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“Two of Us”

Listen to “Two of Us”
  • Published on 1970
  • Author: Lennon/McCartney
  • Track 1 on “Let It Be

PAUL: “It’s complicated now. We can get it simpler, and then complicate it where it needs complications.”

GEORGE: “It’s not complicated.”

PAUL: “This one is like, shall we play guitars through ‘Hey Jude’ …well, I don’t think we should.”

GEORGE: “Ok well I don’t mind… I’ll play, you know, whatever you want me to play, or I wont play at all if you don’t want to me to play. Whatever it is that will please you… I’ll do it!”PAUL AND GEORGE 1969:
(arguing during the recording of the song ‘Two Of Us’)

JOHN: “I wish that we could start hearing the tapes now. Like– Do it, and then hear what it is. Is it just ‘cuz we don’t feel like it, or is it ‘Does the guitar sound alright, really.’”

JOHN 1969: (ad-libbing during the recording sessions) “‘Two of us wearing postcards.’”

About “Two of Us”

“Two of Us” was originally released as the opening track on Let It Be (1970) and a remix of that recording was later included on Let It Be… Naked (2003). An outtake of the song, recorded on 24 January 1969, was released on Anthology 3 (1996). The song was recorded by the Beatles on 31 January 1969. The song’s title was used for the 2000 TV movie Two of Us, which depicts a fictionalized version of a 1976 reunion between McCartney and Lennon.

The song was originally titled “On Our Way Home”. Ian MacDonald claimed the lyrics (e.g.: “you and I have memories/longer than the road that stretches out ahead” or “you and me chasing paper/getting nowhere”) sounded like McCartney was probably addressing Lennon and contractual troubles. “You Never Give Me Your Money“, a different composition by McCartney from the previously released album, but recorded after Let It Be, Abbey Road, also refers to the Beatles’ contract with Allen Klein as “funny paper”. The song is also an ode to one of Lennon and McCartney’s influences, the harmonies of the Everly Brothers.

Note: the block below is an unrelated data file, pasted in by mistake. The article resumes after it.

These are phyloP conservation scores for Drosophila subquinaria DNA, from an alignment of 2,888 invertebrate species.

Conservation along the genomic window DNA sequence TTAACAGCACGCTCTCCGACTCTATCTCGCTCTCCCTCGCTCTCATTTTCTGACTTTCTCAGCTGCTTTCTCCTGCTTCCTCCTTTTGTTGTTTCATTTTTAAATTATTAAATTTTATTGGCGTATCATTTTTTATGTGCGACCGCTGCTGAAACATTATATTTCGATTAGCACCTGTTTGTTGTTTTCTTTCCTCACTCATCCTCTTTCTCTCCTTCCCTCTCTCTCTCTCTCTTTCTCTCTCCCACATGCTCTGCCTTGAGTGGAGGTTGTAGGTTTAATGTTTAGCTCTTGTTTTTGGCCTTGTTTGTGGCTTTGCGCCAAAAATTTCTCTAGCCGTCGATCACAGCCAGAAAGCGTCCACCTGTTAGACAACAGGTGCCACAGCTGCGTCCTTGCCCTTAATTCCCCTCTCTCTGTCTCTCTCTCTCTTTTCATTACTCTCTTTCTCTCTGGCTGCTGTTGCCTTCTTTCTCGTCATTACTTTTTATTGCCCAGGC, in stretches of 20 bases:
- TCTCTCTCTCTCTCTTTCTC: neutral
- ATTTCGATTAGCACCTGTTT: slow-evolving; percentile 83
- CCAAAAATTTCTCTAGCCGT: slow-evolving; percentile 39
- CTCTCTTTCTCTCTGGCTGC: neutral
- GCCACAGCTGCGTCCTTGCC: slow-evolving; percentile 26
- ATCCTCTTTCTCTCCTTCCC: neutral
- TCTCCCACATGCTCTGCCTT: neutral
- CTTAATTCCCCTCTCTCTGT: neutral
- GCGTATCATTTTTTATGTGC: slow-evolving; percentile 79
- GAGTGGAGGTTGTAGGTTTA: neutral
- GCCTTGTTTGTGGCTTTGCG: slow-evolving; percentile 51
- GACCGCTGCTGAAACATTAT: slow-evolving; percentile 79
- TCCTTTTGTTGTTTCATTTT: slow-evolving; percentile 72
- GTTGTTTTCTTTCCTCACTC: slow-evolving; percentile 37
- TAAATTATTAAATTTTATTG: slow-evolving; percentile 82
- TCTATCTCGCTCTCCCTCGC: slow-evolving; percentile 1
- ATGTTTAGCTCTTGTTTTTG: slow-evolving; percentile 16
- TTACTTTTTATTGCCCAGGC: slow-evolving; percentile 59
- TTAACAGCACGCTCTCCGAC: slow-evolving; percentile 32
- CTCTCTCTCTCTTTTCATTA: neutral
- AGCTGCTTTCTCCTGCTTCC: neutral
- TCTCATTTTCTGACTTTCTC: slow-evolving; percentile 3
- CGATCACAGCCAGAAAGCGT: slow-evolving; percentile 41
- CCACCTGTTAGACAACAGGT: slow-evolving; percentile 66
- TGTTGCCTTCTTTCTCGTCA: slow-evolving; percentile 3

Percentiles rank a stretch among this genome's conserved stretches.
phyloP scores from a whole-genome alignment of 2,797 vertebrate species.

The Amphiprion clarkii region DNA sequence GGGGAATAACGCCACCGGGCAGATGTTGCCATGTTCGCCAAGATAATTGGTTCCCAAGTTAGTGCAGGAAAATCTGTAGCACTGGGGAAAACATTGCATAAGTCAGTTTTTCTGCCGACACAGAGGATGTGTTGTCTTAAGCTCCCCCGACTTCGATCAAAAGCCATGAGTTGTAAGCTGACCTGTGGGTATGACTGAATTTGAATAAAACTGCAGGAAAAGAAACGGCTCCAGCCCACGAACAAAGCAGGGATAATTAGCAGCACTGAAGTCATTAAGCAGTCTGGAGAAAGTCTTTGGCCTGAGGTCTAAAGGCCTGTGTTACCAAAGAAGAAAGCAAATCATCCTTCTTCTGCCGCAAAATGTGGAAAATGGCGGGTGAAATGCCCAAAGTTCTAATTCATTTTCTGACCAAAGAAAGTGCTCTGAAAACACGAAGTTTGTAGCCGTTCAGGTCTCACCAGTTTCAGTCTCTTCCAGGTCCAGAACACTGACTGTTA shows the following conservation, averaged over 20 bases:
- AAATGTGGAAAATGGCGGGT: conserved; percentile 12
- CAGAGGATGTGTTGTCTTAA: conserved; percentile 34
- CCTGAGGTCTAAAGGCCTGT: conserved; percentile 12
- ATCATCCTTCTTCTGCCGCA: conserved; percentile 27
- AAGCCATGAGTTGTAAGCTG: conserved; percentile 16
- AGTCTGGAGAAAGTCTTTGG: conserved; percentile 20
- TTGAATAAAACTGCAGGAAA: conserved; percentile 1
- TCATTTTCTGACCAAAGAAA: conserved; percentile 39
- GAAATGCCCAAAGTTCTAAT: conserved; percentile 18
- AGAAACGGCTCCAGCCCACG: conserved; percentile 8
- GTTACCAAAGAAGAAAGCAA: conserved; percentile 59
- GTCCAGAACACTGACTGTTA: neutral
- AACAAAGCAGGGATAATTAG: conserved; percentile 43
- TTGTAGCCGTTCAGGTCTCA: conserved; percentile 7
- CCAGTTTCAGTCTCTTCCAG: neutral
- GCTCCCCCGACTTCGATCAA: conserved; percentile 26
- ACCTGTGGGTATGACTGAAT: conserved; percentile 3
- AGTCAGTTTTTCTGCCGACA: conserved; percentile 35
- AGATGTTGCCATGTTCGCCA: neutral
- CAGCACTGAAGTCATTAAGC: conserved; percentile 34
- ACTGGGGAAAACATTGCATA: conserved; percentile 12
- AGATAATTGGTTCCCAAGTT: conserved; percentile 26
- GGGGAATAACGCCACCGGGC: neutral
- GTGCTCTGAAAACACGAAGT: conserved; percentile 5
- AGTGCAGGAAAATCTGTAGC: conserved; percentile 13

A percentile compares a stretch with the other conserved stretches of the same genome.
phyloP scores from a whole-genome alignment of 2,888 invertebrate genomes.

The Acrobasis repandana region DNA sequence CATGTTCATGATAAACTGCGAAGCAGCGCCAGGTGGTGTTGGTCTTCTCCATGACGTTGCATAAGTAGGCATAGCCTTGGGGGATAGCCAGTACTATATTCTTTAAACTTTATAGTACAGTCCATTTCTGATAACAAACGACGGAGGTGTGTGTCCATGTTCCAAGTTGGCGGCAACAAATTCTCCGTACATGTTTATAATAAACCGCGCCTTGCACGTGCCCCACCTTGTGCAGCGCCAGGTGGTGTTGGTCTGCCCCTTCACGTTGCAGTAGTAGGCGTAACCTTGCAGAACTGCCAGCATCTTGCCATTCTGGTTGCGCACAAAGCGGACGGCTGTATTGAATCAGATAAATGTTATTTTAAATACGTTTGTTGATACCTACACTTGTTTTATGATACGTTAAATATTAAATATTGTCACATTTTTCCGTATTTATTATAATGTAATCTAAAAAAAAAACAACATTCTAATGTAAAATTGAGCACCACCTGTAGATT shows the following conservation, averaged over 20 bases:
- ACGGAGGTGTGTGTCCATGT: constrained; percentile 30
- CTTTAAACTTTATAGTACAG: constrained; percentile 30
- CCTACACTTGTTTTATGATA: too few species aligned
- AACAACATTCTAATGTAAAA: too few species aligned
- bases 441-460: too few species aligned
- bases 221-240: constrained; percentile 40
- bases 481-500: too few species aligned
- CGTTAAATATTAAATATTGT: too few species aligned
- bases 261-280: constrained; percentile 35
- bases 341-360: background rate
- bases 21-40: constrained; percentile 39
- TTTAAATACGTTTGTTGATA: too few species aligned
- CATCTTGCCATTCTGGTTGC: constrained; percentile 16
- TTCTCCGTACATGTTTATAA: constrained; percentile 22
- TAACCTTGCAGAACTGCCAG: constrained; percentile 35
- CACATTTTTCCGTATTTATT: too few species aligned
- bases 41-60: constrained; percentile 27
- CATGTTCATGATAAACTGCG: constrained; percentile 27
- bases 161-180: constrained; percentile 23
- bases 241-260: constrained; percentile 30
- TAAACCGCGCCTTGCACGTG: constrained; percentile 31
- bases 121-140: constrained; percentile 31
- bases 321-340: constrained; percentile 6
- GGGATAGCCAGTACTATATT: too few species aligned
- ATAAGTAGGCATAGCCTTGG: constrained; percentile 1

An early performance of the song, in a guitar-driven rock style, can be seen in the Let It Be film and later in the documentary series The Beatles: Get Back. Unsatisfied with this style, which McCartney described as “chunky”, the band reworked the song around acoustic guitars. The Beatles performed a finished version of the song live at Apple Studios on 31 January 1969; this performance was included in both the Let It Be film and album. The clip was also broadcast on The Ed Sullivan Show on 1 March 1970 as the final appearance by the Beatles on the program.

In between several takes of the song on 24 January 1969, the band spontaneously started playing a hammed-up version of traditional Liverpudlian song “Maggie Mae“. The 38-second song would also end up on the Let It Be album, but is omitted in Let It Be… Naked. A version of Two of Us on the same day is released on Anthology 3.

In May 1969, McCartney produced a recording of the song using this title by the group Mortimer, a New York City trio that briefly recorded for Apple, but this recording was never released.

Meaning of “Two of Us”

“Two of Us” was primarily written by Paul McCartney, with input from John Lennon. The song is widely interpreted as a reflection on the close friendship and camaraderie between McCartney and Lennon during their time together as members of The Beatles.

The lyrics convey a sense of unity and companionship, depicting two individuals who share a deep bond and understanding. They are portrayed as being together through various experiences, facing life’s ups and downs as a team.

One of the notable aspects of the song is its acoustic, folksy sound, which is in contrast to some of the more elaborate and orchestrated pieces in The Beatles’ repertoire. This simplicity contributes to the intimate and personal feel of the song.

“Two of Us” is often seen as a testament to the enduring friendship between McCartney and Lennon, despite the tensions and conflicts that eventually led to the dissolution of The Beatles. It’s a poignant reminder of the profound creative partnership that defined one of the most influential bands in music history.


  • Paul McCartney – lead vocal, acoustic guitar
  • John Lennon – co-lead vocal, acoustic guitar
  • George Harrison – lead guitar (bass part on a six-string Fender Telecaster)
  • Ringo Starr – drums

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